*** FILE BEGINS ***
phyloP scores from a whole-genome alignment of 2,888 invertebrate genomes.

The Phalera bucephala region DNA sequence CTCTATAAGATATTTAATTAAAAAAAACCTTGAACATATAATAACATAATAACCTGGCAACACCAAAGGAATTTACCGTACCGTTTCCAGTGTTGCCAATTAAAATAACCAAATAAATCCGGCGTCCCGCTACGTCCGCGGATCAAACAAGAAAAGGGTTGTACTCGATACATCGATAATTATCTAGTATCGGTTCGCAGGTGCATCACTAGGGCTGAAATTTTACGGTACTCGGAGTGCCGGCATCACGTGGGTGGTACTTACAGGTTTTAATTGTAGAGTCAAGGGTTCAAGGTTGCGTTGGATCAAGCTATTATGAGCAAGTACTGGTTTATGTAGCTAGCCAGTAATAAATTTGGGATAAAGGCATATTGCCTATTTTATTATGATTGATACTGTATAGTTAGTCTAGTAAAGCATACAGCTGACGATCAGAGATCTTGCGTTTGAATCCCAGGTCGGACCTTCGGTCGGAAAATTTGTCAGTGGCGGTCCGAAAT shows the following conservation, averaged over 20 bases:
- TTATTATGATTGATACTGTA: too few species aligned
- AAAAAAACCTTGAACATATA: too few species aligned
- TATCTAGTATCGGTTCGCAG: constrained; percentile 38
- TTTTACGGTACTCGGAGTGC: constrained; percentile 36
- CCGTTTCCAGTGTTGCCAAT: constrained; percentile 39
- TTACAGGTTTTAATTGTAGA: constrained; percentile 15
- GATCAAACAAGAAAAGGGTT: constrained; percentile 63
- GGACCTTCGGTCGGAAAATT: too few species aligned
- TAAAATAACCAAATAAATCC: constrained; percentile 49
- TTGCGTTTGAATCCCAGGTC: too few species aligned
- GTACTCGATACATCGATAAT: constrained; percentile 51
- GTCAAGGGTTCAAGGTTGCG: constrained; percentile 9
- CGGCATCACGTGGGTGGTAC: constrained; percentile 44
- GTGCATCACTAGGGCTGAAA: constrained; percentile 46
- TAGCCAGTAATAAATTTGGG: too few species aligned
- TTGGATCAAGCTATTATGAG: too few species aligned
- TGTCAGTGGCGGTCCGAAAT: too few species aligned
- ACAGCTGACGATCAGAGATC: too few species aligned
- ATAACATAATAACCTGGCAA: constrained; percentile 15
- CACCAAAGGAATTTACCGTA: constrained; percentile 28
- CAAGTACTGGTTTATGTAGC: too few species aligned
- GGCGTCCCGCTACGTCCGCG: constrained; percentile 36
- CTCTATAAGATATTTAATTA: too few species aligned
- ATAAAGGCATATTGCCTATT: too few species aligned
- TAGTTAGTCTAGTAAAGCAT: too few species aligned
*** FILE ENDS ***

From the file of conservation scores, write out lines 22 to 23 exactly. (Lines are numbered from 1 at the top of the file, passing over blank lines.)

- CACCAAAGGAATTTACCGTA: constrained; percentile 28
- CAAGTACTGGTTTATGTAGC: too few species aligned